I started this series looking at the differences between print readers and web readers. This is critical to understand before moving forward with your online public relations material. We cannot expect to reach online readers the same way we reach those that are offline. We can't just do the old-world methods in a new-world medium.
The differences between the two readers is vast, and, without that understanding, there will be no way to hit the goals you are trying to achieve. But once you have a firm grasp on who your online audience is, and how they react, you can begin to set attainable goals for your online PR.
Every piece of content you create should have a goal in mind. What is it trying to achieve? What do you want people to do? How is this going to benefit your company? These and many other questions need to be answered before you even begin writing.
Being online, we have to look at specific set of goals that are unique to the web. As we noted at the end of Part 1, there are three things we have to keep in mind: Search, Social, and Conversions. What goals do we need to have in place in order to be successful in each of those areas?
Let's look at four goals of your online PR. These should help you in crafting better pieces of content designed for the internet audience.
The idea of generating any piece of content is to get noticed. What's the point of writing if no one is going to see it, right? I mean, this isn't just an exercise in futility... we want people to read what we write, dang it!
What you're looking for is the double take. Imagine driving down the highway and suddenly you spot a purple cow. What the?! You're going to do a double take. That's what you want your online content to do, to stand out in a way that people go, "Holy purple cow, Batman, did you read that!"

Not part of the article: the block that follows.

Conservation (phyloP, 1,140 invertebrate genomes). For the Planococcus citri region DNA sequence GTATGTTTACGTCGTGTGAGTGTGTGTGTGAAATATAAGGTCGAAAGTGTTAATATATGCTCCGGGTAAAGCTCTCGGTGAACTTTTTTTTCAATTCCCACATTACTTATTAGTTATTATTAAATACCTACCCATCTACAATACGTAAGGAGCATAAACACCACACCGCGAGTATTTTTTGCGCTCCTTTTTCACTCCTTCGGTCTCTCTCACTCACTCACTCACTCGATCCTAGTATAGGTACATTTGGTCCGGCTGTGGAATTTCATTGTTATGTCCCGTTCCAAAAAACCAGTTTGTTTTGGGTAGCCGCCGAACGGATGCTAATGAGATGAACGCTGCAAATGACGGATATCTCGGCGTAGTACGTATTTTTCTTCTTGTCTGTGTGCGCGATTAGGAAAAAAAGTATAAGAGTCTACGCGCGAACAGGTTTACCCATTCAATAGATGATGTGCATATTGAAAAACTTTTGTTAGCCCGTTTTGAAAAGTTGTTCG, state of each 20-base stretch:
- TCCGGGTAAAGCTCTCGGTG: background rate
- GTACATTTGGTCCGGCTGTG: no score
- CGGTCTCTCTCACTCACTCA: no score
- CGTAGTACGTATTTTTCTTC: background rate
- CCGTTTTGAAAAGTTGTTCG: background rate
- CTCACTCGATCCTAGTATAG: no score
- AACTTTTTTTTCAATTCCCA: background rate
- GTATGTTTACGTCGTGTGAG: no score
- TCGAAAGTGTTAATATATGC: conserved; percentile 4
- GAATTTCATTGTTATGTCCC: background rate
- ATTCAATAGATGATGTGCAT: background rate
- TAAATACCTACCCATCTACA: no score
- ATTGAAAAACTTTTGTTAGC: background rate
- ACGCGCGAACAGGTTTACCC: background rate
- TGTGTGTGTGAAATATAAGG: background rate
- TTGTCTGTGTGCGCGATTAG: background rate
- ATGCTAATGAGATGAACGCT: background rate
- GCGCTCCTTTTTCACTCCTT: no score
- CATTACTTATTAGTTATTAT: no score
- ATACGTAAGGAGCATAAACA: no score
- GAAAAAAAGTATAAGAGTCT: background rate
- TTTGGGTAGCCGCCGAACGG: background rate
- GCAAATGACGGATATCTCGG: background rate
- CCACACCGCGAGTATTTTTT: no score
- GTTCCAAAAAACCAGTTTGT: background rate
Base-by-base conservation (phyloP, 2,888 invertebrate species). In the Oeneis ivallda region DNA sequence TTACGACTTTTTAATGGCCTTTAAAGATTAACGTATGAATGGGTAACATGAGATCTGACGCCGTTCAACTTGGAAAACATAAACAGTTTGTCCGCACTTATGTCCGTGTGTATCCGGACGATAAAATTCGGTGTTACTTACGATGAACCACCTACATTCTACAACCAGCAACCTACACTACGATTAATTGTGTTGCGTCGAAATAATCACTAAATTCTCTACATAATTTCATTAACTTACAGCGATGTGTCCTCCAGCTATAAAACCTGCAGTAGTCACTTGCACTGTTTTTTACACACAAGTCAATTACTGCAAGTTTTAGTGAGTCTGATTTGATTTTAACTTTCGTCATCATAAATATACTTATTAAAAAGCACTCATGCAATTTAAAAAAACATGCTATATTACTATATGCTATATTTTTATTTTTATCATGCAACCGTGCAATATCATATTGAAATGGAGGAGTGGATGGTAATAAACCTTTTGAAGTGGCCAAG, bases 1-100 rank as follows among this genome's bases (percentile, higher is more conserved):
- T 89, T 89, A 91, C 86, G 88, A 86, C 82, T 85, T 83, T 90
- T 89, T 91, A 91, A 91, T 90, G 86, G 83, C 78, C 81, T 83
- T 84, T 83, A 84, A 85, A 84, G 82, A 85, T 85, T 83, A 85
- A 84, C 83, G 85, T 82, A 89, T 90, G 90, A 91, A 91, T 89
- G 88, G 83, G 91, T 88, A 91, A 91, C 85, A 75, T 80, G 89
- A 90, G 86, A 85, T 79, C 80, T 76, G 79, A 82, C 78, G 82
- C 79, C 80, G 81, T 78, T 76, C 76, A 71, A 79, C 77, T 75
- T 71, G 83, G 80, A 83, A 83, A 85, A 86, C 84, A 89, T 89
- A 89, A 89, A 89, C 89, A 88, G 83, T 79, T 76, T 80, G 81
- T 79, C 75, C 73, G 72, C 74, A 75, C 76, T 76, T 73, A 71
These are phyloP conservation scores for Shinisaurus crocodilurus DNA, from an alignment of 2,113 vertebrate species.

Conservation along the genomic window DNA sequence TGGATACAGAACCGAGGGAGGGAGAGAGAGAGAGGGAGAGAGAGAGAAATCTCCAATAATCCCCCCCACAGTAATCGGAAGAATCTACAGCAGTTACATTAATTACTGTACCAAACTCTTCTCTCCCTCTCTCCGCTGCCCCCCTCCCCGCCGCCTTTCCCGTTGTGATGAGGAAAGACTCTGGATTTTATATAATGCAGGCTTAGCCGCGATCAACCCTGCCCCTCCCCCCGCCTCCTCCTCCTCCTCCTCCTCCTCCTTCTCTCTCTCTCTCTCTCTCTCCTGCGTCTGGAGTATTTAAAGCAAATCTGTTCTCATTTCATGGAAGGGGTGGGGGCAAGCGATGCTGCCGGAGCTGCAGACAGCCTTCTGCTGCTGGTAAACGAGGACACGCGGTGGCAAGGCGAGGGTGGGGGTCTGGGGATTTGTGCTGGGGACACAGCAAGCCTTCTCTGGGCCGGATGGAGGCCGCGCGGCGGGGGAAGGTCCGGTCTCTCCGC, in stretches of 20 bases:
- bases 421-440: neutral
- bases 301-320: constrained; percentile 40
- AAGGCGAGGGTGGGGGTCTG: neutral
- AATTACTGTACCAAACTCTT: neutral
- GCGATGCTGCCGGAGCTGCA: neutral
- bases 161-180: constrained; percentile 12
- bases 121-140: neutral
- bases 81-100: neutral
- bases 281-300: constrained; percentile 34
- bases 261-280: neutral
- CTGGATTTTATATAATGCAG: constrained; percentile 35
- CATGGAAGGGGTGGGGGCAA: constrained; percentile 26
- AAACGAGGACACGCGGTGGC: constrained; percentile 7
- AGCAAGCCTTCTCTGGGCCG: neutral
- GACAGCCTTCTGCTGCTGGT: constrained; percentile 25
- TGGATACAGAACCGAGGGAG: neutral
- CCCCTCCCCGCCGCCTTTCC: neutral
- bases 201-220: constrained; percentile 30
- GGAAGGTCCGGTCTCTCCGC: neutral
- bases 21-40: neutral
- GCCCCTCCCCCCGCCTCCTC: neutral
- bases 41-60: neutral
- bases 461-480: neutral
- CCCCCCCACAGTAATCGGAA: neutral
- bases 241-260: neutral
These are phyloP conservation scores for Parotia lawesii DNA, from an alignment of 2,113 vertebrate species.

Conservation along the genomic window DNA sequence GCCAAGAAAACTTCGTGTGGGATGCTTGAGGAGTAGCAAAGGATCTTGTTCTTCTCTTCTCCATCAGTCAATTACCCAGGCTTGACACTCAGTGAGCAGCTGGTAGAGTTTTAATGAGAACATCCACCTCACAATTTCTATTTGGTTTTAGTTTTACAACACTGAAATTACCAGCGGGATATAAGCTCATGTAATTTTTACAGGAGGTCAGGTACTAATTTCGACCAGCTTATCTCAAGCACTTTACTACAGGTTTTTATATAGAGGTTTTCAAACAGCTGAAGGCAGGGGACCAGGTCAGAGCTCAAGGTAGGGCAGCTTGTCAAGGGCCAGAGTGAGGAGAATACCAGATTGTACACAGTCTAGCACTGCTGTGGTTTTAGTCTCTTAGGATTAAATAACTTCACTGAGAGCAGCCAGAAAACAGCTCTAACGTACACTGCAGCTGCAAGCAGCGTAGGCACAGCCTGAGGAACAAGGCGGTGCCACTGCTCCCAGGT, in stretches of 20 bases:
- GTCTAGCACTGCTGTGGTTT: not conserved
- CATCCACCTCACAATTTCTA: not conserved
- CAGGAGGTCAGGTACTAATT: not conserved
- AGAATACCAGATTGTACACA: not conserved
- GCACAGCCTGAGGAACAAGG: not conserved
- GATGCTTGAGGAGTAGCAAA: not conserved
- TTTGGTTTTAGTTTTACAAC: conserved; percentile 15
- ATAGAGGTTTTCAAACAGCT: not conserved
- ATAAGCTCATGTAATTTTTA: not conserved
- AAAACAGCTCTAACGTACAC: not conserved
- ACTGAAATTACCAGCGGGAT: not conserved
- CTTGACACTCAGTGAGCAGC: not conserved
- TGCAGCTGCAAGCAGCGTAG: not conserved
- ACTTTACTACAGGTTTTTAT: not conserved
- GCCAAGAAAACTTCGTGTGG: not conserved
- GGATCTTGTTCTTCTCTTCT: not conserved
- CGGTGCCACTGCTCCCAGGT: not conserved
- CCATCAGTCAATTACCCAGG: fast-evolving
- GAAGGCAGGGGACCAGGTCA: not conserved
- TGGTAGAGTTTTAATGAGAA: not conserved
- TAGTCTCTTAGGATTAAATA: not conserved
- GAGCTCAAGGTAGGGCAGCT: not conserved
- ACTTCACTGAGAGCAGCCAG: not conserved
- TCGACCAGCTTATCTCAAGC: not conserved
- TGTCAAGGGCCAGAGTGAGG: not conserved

Now be careful. You don't want to lead people down a false path here. Don't pull a bait-and-switch. Once they do that double take, make sure the second take is every bit worth it.
So, what happens next? What should your piece of content do once you get some eyeballs on it? That's brings us to goal number 2.
Traffic is essential to having a successful PR campaign. Your content may do a great job of getting noticed, but is that translating into traffic to your website? If not, then your "hot" piece has utterly failed.
You want to make sure that people don't just read your single piece of PR then move on to something else. Your content should only be the teaser. It should act as a doorway into the real content: your website. Speaking in terms of food, you want people to move from the appetizer to the main course.
Is your content interesting enough to keep people engaged with your brand? Is it creating traffic beyond the piece itself, or is it just a (dead) end unto itself? No content should be the end. Heck, even after an order for a product is placed, the goal then is to bring the visitor back to start the purchase process all over again.
While your PR piece may be designed to inform, it also needs to have a reason to be informative. Information for the sake of information is what we call "useless knowledge." I already have plenty of that!
Once you start moving people through the process from reading to engaging with your site, you have to then look at whether you are delivering the right traffic to your site. Which brings us to goal number 3.
Getting customers is one of the key goals of any online business. Now I use the word "customer" loosely. That can be whatever is meaningful to you. A customer could be someone who buys your product, or someone who downloads your white paper, or engages with you in Facebook. A customer can be anything you determine it to be. It really depends on your industry and what you are trying to accomplish with your business.